[Cue dramatic music] In memory of face-to-face school trips†.
Before the world faced the current pandemonium, exhibit tours were always on every school’s yearly field trip itinerary. Besides the unthinkable joy of riding roller coasters at amusement parks, nothing beats absorbing the true essence of off-campus learning.
In case you feel like feeding your brain with historical facts (or realized you took museum tours for granted years back), the National Library of the Philippines (NLP) has extended its scholastic features for us.
In lieu of the 32nd Library and Information Services Month, the NLP is inviting us to their free-to-visit “Exhibit of Rare Books and Manuscripts” that features original manuscripts of Dr. Jose Rizal’s works (shoutout to the “Maria Clara at Ibarra” stans) “Noli Me Tangere,” “El Filibusterismo,” and his original poem “Mi Ultimo Adios,” (Last Farewell) which Rizal wrote before his execution on Dec. 30, 1896.
If you have time for a longer stay, check out the “Acta de la Proclamacion de Independencia del pueblo Filipino” (a.k.a. Act of the Declaration of Philippine Independence) in physical form, other rare classic books, photographs, maps, and memorabilia. Tell your friends ASAP, because the free exhibit will only run until Nov. 29, located at the second floor lobby of the NLP building in Ermita, Manila.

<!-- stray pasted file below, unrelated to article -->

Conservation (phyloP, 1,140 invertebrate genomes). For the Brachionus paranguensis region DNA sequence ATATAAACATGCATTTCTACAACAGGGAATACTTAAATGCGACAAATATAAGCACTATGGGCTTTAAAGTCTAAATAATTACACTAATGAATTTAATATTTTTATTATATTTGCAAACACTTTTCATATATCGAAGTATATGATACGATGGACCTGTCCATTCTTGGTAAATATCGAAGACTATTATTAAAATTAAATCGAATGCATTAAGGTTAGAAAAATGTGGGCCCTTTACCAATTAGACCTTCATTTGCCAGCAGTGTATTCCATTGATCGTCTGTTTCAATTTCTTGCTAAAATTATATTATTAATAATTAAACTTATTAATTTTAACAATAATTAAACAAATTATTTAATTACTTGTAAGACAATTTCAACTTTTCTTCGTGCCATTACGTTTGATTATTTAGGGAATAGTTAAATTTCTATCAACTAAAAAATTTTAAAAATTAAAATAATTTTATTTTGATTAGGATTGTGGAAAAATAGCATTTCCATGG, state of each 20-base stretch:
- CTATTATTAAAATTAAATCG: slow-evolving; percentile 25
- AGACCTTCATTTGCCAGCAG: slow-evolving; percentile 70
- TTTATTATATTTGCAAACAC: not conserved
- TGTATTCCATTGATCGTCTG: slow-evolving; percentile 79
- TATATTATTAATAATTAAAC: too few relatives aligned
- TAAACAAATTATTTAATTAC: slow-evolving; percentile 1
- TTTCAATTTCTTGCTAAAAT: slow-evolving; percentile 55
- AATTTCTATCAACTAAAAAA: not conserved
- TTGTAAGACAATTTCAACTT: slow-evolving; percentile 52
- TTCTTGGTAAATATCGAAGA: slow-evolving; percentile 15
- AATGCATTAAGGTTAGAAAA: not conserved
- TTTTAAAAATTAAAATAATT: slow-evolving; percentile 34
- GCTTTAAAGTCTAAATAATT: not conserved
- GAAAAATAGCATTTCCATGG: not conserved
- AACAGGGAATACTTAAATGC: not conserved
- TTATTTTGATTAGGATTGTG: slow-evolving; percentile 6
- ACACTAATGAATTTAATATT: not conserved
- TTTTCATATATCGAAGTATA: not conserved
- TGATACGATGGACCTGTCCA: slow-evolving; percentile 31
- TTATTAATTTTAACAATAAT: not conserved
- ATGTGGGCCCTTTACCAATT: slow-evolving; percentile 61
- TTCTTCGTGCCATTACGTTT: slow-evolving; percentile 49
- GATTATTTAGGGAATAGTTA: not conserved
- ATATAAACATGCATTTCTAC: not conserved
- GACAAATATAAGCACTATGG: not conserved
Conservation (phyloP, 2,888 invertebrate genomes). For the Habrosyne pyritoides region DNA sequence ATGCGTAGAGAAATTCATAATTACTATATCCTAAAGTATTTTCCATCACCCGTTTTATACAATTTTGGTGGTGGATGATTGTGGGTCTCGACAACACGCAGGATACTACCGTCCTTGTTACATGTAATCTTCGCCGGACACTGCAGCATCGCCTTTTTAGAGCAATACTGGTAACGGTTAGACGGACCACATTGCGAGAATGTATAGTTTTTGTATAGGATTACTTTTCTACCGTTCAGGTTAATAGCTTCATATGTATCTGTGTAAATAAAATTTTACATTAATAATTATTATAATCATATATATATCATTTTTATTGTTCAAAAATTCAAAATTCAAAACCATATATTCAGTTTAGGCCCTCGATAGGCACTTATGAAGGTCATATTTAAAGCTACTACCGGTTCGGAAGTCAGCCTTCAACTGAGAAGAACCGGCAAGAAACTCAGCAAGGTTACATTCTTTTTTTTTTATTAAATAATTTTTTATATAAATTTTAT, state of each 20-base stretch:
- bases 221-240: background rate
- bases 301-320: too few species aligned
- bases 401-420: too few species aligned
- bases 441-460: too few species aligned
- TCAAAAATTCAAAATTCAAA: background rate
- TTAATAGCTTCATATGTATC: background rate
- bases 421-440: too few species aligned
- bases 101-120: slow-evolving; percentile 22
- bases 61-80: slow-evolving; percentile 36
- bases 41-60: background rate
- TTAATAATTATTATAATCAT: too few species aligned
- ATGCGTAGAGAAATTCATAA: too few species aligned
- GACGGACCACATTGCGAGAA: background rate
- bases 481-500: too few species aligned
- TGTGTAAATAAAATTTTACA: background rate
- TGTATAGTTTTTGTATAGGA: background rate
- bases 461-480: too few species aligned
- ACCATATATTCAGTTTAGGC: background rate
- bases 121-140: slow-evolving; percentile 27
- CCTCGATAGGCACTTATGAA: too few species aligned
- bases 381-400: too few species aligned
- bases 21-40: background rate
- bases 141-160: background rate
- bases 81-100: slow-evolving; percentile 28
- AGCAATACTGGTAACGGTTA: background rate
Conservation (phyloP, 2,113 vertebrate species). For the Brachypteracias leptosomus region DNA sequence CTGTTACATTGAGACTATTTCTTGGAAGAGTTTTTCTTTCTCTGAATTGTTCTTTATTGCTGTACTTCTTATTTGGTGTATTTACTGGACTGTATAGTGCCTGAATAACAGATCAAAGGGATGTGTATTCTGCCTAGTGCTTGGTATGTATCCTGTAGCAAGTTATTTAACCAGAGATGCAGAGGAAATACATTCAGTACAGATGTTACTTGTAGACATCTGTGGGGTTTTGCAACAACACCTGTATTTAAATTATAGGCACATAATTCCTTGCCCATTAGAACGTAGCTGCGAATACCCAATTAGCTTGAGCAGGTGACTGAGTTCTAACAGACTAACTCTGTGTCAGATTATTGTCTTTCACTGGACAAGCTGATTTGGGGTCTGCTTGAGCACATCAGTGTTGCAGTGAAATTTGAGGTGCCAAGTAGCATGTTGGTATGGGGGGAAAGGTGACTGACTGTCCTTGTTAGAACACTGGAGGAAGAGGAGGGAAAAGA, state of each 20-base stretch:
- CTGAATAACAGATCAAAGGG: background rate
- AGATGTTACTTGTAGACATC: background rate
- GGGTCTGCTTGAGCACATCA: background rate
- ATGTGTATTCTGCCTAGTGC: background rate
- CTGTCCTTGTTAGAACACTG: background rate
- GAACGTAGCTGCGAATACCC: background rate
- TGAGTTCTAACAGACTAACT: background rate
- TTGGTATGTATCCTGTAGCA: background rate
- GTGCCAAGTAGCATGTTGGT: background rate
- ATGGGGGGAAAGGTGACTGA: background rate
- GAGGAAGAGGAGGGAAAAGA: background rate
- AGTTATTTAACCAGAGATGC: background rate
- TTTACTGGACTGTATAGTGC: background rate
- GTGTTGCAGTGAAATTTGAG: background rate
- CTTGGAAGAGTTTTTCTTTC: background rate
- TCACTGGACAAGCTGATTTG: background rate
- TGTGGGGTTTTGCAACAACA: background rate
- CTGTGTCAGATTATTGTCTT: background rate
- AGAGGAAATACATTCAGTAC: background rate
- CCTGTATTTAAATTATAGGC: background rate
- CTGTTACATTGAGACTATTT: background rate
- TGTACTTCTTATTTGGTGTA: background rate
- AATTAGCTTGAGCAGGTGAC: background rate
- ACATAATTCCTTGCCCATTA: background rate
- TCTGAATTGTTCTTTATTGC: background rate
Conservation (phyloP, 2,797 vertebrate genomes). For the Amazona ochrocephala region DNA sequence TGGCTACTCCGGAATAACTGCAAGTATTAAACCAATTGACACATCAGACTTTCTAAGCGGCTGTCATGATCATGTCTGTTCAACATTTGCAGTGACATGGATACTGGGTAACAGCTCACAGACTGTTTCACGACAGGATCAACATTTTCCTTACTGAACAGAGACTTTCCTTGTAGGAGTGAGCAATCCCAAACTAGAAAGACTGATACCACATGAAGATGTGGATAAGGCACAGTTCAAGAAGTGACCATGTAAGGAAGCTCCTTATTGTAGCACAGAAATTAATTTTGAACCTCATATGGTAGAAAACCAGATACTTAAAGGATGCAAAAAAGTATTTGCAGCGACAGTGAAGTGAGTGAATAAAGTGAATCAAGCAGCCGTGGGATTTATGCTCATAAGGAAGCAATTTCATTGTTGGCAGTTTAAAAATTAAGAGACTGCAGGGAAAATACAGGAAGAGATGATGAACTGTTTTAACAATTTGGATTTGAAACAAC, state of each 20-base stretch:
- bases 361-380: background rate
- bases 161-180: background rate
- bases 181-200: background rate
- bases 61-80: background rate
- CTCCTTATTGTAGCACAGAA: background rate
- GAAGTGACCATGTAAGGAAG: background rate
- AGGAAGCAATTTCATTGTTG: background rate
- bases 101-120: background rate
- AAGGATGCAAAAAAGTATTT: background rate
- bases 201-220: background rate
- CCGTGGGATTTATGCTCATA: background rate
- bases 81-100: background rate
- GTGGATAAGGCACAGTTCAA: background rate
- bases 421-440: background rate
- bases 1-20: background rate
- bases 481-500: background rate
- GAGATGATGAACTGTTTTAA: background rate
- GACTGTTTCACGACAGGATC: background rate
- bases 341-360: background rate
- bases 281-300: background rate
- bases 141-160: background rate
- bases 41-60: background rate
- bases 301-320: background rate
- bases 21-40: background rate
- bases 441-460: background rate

Another special feature of this event is dedicated to guests with vision impairment: An audio transcription comes with each display. It can be accessed by scanning the QR code provided
Apart from the free show of artifacts, the NLP will also hold a webinar tackling the library’s role in cultural preservation, happening on Nov. 9, with Filipino historians Dr. Wensley M. Reyes and Xiao B. Chua as guest speakers.
And if you’re up for a bigger challenge, you may also want to join the celebration’s drawing workshop, TikTok contest (about your library stay, of course), and—to complete the DIY field trip experience—a Balagtasan competition. Each team is given 15 minutes to perform their piece, which aims to tackle issues that concern the country and the world.
To visualize your fullest possible experience in the library, navigate the activities here. But if you’re staying indoors for now, you can also access their free online collection of learning materials.
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